I am currently in the process of researching different forms of elliptic curves defined over prime fields. In many curve standards, such as NIST, Brainpool, etc, there exist a list of curve equations for Weierstrass, Montgomery, and (twisted) Edwards curves.

However, I wish to also investigate various other curve forms, such as Hessian, Doche-Icart-Kohel, Jacobi intersections, Jacobi quartics, etc, but unfortunately I have been unable to find any such standards covering the selection of these curves. I'd like to know if any such papers / websites exist that detail some curve equations for each form. A list of curve equations with different parameters for these forms would be ideal.

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    $\begingroup$ Weierstrass is the base and Montgomery and Edwards curves are easy to implement in constant time, that is the reason that you find them in the standards. The standards require secure, fast arithmetic and preferable secure implementation are ready to use. safecurves.cr.yp.to $\endgroup$ – kelalaka Mar 25 at 11:44
  • $\begingroup$ As you say, curves of Weierstrass, Montgomery, and Edwards form are easy to implement, and SafeCurves provides a thorough explanation and justification to their security, however, I wish to implement the other curves models (Hessian, Jacobi quartic, etc). I'm not necessarily looking for secure curve models which are practically implemented in ECC, but just some equations that can be used :) $\endgroup$ – Calum Johnston Mar 25 at 11:52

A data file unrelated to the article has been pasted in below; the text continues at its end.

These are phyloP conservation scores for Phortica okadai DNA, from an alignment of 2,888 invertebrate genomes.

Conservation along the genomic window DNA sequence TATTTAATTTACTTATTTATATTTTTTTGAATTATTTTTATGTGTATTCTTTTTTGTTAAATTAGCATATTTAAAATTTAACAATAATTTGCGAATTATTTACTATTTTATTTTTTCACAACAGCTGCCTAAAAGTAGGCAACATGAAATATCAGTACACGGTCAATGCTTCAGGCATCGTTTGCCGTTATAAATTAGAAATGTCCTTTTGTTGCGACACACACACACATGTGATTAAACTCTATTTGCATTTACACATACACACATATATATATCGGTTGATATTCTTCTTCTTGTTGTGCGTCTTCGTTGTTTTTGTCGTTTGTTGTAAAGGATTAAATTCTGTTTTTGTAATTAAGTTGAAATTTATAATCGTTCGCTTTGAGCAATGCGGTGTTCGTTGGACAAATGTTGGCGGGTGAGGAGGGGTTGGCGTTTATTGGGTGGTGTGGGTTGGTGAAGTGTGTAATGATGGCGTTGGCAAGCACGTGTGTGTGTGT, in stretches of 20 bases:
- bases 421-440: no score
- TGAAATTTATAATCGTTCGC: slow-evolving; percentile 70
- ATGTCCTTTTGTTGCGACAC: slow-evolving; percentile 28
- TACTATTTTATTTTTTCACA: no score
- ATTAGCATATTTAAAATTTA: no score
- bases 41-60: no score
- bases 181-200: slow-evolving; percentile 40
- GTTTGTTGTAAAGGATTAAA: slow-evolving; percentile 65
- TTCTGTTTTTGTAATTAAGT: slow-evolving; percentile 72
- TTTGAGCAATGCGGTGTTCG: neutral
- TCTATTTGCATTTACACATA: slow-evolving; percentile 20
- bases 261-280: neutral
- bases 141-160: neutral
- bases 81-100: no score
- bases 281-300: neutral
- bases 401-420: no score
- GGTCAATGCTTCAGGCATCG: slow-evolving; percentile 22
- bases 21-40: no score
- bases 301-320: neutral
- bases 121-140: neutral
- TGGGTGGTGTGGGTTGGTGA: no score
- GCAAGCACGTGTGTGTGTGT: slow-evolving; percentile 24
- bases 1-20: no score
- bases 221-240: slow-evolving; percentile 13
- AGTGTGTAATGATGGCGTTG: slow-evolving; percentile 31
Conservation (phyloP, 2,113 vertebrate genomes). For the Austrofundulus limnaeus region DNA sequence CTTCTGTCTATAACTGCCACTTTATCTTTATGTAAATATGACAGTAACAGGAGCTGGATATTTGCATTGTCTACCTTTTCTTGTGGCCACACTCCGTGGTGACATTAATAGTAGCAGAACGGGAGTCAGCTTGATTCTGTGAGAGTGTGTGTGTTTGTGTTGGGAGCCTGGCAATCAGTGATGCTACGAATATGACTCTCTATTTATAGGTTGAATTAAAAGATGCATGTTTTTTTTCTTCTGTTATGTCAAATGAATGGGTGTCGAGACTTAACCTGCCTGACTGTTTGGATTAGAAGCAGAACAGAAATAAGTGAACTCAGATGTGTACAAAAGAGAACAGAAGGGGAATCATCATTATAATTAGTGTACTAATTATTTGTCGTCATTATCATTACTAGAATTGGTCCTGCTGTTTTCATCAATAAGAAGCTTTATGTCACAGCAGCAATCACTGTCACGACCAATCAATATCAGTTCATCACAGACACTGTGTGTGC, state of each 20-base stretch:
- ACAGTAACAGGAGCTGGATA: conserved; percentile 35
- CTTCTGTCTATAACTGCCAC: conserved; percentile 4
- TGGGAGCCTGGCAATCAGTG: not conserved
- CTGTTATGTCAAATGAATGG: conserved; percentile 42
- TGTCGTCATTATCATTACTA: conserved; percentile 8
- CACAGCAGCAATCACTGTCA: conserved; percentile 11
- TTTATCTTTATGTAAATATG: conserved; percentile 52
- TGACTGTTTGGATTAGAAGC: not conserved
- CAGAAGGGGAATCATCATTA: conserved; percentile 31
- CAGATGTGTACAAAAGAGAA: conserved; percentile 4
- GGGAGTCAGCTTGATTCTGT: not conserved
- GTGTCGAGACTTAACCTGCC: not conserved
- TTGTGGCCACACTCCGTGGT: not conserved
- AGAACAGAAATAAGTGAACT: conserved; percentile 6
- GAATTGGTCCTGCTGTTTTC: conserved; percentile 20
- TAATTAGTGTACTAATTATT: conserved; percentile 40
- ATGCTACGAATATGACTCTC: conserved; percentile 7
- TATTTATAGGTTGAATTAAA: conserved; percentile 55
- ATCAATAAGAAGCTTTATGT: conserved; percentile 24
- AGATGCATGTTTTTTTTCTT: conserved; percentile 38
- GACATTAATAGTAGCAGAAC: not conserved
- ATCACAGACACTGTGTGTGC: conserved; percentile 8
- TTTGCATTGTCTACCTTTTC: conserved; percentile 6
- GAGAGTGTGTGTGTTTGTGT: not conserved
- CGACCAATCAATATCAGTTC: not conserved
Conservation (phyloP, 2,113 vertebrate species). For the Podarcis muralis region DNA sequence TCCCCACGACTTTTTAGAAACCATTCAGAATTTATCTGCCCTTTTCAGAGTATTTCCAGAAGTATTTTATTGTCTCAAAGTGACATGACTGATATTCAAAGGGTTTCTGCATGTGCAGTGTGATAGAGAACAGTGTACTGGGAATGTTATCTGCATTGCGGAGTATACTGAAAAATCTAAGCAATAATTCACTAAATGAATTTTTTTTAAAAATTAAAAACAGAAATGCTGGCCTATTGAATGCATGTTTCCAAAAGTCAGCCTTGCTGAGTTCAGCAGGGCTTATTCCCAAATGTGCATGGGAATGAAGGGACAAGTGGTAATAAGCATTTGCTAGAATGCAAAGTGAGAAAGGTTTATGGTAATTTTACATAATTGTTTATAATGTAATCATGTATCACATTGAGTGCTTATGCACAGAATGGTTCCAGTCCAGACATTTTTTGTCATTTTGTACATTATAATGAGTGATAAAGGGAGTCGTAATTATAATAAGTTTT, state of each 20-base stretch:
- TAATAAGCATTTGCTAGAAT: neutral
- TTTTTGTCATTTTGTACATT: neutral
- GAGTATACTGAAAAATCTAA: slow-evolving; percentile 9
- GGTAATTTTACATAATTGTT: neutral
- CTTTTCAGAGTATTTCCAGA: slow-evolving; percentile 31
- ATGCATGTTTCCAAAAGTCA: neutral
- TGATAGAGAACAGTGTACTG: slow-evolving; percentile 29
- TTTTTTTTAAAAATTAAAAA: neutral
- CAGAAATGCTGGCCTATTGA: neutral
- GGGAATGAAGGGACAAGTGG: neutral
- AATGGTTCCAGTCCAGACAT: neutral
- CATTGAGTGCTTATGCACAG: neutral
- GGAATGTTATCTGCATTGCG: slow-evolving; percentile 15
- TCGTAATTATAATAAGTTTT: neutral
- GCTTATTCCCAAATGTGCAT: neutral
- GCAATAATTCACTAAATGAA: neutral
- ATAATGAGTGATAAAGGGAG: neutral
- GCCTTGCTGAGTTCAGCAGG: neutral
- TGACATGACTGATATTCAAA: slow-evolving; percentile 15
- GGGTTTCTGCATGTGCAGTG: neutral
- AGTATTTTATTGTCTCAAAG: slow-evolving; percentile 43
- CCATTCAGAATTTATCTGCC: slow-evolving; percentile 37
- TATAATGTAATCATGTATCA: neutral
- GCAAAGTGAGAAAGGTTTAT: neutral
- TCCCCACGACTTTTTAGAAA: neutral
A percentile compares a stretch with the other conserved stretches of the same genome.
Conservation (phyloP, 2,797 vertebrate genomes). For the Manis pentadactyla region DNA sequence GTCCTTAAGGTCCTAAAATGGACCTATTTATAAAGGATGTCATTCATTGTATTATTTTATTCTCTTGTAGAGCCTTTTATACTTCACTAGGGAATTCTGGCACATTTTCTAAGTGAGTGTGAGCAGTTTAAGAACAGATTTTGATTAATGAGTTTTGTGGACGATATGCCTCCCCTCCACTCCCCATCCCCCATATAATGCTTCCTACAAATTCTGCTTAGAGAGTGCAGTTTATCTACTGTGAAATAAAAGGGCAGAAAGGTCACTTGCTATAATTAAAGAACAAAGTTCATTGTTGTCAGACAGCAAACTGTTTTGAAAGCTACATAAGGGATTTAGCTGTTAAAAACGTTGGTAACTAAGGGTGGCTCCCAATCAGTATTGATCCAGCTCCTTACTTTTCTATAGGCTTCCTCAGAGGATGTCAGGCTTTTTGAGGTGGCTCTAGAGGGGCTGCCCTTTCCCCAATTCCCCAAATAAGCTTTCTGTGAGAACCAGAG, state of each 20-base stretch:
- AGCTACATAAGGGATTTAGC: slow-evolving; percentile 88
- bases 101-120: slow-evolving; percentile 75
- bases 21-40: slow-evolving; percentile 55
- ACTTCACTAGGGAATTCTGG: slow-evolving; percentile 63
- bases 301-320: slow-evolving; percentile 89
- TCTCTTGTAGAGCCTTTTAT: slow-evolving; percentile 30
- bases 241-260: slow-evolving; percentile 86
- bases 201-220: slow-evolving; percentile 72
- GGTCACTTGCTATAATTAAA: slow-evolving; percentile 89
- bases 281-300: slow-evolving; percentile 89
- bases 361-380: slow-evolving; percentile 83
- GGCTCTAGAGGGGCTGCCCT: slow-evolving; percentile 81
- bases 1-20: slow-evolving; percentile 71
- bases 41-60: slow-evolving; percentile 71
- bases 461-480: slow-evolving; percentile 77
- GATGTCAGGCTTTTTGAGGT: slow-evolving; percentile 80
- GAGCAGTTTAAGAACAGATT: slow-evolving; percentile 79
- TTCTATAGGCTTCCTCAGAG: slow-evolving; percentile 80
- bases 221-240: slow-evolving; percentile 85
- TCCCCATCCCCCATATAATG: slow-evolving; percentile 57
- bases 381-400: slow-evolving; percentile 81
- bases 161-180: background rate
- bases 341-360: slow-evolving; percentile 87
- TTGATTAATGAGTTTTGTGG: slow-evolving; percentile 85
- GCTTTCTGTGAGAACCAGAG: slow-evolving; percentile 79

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    $\begingroup$ If you're not doing cryptography, then it doesn't matter what parameters you select, as long as you select a mathematically valid set of parameters (one which produces a nonsingular projective genus 1 curve), so it's not clear what your question is. $\endgroup$ – djao Mar 25 at 21:13

Weierstrass models can be converted to Hessian and Jacobi models (where such models exist) and in the days before Edwards curves were considered for ECC-based on implementation and side-channel properties.

The conversion to Jacobi model seems to be covered on mathoverflow.

To convert to Hessian, compute the $j$ invariant in $\mathbb F_p$ and then solve $$j=\frac{c^3(c^3+216)}{(c^9-81c^6+2187c^3-19683)}$$ for $c\in\mathbb F_p$ (if the corresponding degree 9 polynomial has a root in $\mathbb F_p$). Your curve is then birationally equivalent to $$X^3+Y^3+Z^3=cXYZ.$$

The Handbook of Elliptic and Hyperelliptic Curve Cryptography section 13.1.5.b shows how to explicitly calculate the binational maps if you want to find the image of specific points on the Hessian.

Thus you could take a standard Weierstrass model (e.g. NIST P256, Curve25519) and likely convert it to an alternative form if you so wished.


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